Fuzzy Nation

John Scalzi
Fuzzy Nation Cover

A bit cliche-ridden, but still entertaining and thought-provoking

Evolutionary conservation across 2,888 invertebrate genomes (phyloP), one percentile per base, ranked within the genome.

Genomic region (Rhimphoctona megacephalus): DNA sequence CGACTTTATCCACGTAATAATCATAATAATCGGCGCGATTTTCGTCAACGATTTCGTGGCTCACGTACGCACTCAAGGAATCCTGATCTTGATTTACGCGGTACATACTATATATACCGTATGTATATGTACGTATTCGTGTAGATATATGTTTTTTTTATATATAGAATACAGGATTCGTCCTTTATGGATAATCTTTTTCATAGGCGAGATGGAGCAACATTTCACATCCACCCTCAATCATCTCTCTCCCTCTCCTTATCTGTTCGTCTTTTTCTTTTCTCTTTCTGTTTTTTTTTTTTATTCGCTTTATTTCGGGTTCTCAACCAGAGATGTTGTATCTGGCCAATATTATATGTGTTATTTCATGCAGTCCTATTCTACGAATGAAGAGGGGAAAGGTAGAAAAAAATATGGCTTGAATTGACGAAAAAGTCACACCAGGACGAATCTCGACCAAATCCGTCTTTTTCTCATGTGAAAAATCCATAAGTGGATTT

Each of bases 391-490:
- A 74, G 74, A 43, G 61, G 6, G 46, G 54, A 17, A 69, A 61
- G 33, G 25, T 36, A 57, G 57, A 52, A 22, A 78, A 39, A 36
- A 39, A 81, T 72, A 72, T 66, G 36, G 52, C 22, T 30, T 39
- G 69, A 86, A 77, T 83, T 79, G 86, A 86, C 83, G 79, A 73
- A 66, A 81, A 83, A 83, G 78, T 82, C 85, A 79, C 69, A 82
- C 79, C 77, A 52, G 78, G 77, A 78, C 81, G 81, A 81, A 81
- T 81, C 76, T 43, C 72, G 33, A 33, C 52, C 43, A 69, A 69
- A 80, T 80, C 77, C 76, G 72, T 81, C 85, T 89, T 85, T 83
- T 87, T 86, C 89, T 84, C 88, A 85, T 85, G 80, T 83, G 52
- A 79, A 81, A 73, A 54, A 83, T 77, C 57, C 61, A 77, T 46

Fuzy Nation is Scalzi's 2011 reboot of the SF series that began with H. Beam Piper's 1962 novel Little Fuzzy, which was nominated for the 1963 Hugo. The story concerns Jack Holloway, contract surveyor for Zarathustra Corp. and born smart-ass, who hits the mother load while looking for minerals on the planet Zara 23. Jack stands to reap a fortune in commissions from the find, and he will apply his skills as a former lawyer to make sure Zara Corp doesn't cheat him out of a dime (and to generally make a nuisance of himself while he's at it). The rub lies in the intelligent, cat-like creatures that pay Holloway's isolated treetop cabin a visit. If these "Fuzzies," as Jack calls them, are found to be sentient, then Zara Corp is legally required to cease its exploitation of the planet to reserve the resources for the creatures' future use, thereby robbing Holloway of his fortune. Holloway, who seems to be equal parts sympathetic underdog and self-interested jackass, has some important decisions to make. Aside from being a first-contact story, Scalzi's book could almost be classified as legal-SF, considering how Holloway's claim to the minerals he discovered and the sentience of the Fuzzies is fought in both the legal court and the court of public opinion. There's nothing too new in this book, and it does generally follow a simple environmentalist cliché (nature & natives good, corporations bad). What saves it from total cliché is Holloway's development, and it took some time revealing him and developing him from opportunistic jackass to the point that I found him to be more complex than I thought, but Scalzi surprised me a time or two and got me genuinely interested and eager to see what he would do next and why: is he simply a self-interested prick through-and-through, or just a sardonic prick with a heart of gold? The dialogue sometimes read like the characters were competing to be the planet's most sarcastic prick, and even though the stakes seemed high for the big corporation, I never felt like the gloves really came off. Also, we never really see how this debacle for the planet affects the common workers. Still found Fuzzy Nation to be a fun, light-read that touches on a serious theme that we can easily import into a discussion of today's discussions on the environment. While the law that enabled Holloway's jackassery and the Fuzzies' chance at enfranchisement as sapiens did seem questionable at times (in terms of just how and why it was so rigidly followed on what seemed like a corporate-run planet with minimal governmental presence) the legal element was nevertheless engaging and entertaining. It's not big on technology or big action scenes, but it works as a well-paced, character-driven drama with enough humor injected to keep it from feeling grim. See my website for a more in-depth review.